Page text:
At a time when being against freedom of expression is equivalent to being a heretic at the time of the Inquisition, do most of us unknowingly enforce censorship?
Freedom to and freedom from: this line is one that has haunted the lives and times of civilisations for millennia.
And who can blame us? It is no secret that freedom of expression can often lead to people being insulted or even vilified; that it can create problems for a government or state security; or that it can destroy moral traditions within one generation.
But considering the fact that many of us think we’re free to do and express ourselves as we please, are we actually our own worst self-censors?
With the advent of the Internet came the freedom to express ourselves to our hearts’ content. We say what we will, and trash what we don’t like – but we also hate it when others contradict us or make it known that they don’t agree with what we stand for or have to say.
You have people like Daphne Caruana Galizia, for example, who some hail as a ‘saviour’ of Malta’s journalistic scene and others call a ‘witch’ – and while everyone reserves the right to comment on what she writes and her opinions, many would love to take away her right to keep on writing and express her opinions.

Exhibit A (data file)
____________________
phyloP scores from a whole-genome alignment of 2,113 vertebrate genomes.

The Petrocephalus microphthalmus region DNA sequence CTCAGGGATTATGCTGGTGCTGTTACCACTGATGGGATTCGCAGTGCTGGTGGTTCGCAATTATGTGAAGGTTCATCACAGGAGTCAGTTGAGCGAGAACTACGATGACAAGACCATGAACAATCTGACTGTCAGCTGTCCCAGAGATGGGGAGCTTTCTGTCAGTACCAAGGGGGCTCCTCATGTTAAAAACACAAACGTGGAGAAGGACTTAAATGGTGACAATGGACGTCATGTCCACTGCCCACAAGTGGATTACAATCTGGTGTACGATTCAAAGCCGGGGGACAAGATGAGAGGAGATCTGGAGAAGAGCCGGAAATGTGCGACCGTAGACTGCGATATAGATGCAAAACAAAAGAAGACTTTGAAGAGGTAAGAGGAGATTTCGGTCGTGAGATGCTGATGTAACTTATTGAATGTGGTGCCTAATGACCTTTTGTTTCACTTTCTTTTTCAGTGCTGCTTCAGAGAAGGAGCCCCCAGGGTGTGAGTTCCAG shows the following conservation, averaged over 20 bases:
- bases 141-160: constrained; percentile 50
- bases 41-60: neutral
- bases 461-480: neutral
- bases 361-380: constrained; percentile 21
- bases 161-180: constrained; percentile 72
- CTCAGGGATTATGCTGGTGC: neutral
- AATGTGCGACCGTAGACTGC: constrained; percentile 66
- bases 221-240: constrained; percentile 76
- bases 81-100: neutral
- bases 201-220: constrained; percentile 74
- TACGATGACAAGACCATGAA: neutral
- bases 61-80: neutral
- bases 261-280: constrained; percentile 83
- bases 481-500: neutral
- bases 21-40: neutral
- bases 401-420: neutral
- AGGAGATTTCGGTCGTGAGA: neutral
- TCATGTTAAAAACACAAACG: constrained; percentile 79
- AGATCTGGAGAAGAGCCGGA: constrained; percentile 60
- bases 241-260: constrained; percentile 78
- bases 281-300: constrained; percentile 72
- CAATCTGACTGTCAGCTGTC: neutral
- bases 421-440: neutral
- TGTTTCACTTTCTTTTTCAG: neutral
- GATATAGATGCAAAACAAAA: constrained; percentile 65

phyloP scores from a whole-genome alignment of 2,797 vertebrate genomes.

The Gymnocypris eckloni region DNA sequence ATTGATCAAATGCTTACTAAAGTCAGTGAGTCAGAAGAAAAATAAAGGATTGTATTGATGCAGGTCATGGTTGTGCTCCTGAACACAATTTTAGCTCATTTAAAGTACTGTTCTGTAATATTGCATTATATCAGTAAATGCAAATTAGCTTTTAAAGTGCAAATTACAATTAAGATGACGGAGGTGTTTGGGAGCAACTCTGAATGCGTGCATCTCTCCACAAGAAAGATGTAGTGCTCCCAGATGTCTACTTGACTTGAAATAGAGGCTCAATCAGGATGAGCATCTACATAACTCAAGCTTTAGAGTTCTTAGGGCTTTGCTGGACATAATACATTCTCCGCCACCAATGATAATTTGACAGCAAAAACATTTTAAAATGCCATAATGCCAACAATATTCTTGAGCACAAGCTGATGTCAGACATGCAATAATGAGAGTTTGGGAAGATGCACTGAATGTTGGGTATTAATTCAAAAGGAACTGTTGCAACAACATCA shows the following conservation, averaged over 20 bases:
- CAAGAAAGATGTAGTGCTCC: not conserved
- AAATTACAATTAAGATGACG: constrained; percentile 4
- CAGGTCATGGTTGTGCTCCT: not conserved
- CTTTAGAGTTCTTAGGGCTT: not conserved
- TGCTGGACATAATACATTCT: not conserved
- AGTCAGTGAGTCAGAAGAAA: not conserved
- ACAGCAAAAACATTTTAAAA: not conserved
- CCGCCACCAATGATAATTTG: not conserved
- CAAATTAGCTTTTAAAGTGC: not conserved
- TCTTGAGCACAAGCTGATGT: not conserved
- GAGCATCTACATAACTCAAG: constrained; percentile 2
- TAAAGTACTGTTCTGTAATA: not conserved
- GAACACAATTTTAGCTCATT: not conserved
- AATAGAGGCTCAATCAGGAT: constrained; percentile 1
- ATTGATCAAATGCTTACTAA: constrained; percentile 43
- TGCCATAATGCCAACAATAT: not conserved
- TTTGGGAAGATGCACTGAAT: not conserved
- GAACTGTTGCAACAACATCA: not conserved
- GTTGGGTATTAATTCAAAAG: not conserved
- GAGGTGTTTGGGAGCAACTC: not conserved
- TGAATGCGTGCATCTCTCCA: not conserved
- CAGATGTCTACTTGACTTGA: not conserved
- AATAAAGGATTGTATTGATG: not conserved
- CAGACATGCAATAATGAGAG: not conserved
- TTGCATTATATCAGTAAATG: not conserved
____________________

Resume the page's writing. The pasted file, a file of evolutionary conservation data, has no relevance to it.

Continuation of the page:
Freedom of speech is a very delicate subject, and hardly a black-or-white world. It is a concept that expects you to suffer other people’s ideologies, while allowing you to practise yours. But most would rather just be allowed to speak their minds and stop at that.
When someone comments about how irregular immigration affects our society, some are quick to label that person ‘racist’; when someone shares his or her opinion on whether gay couples should be allowed to adopt, he or she is sometimes labelled ‘homophobe’; and when someone is thrown into a mental asylum for protesting peacefully, he is neither fought for nor hailed as a hero to our ideology – and this apathy to understand what true freedom of expression is, might cost us dearly.
By expecting those who don’t agree with us to shut up, we are essentially negating ourselves the right to freedom of expression, and to creating a world that is homogenous in ideas, boring and reminiscent of Galileo’s plight. We should embrace that which we don’t agree with and we should respect other’s right to say it.
We are obviously free to call each other ‘racist’, ‘homophobe’ or ‘witch’, but if we use that right, then should we not give others the right to speak their minds – even if they want to say that the earth is flat or that a woman’s place is in the kitchen? Think about it.
What do you think of James’s argument? Do you agree? Disagree? Let us know in the comments’ box below.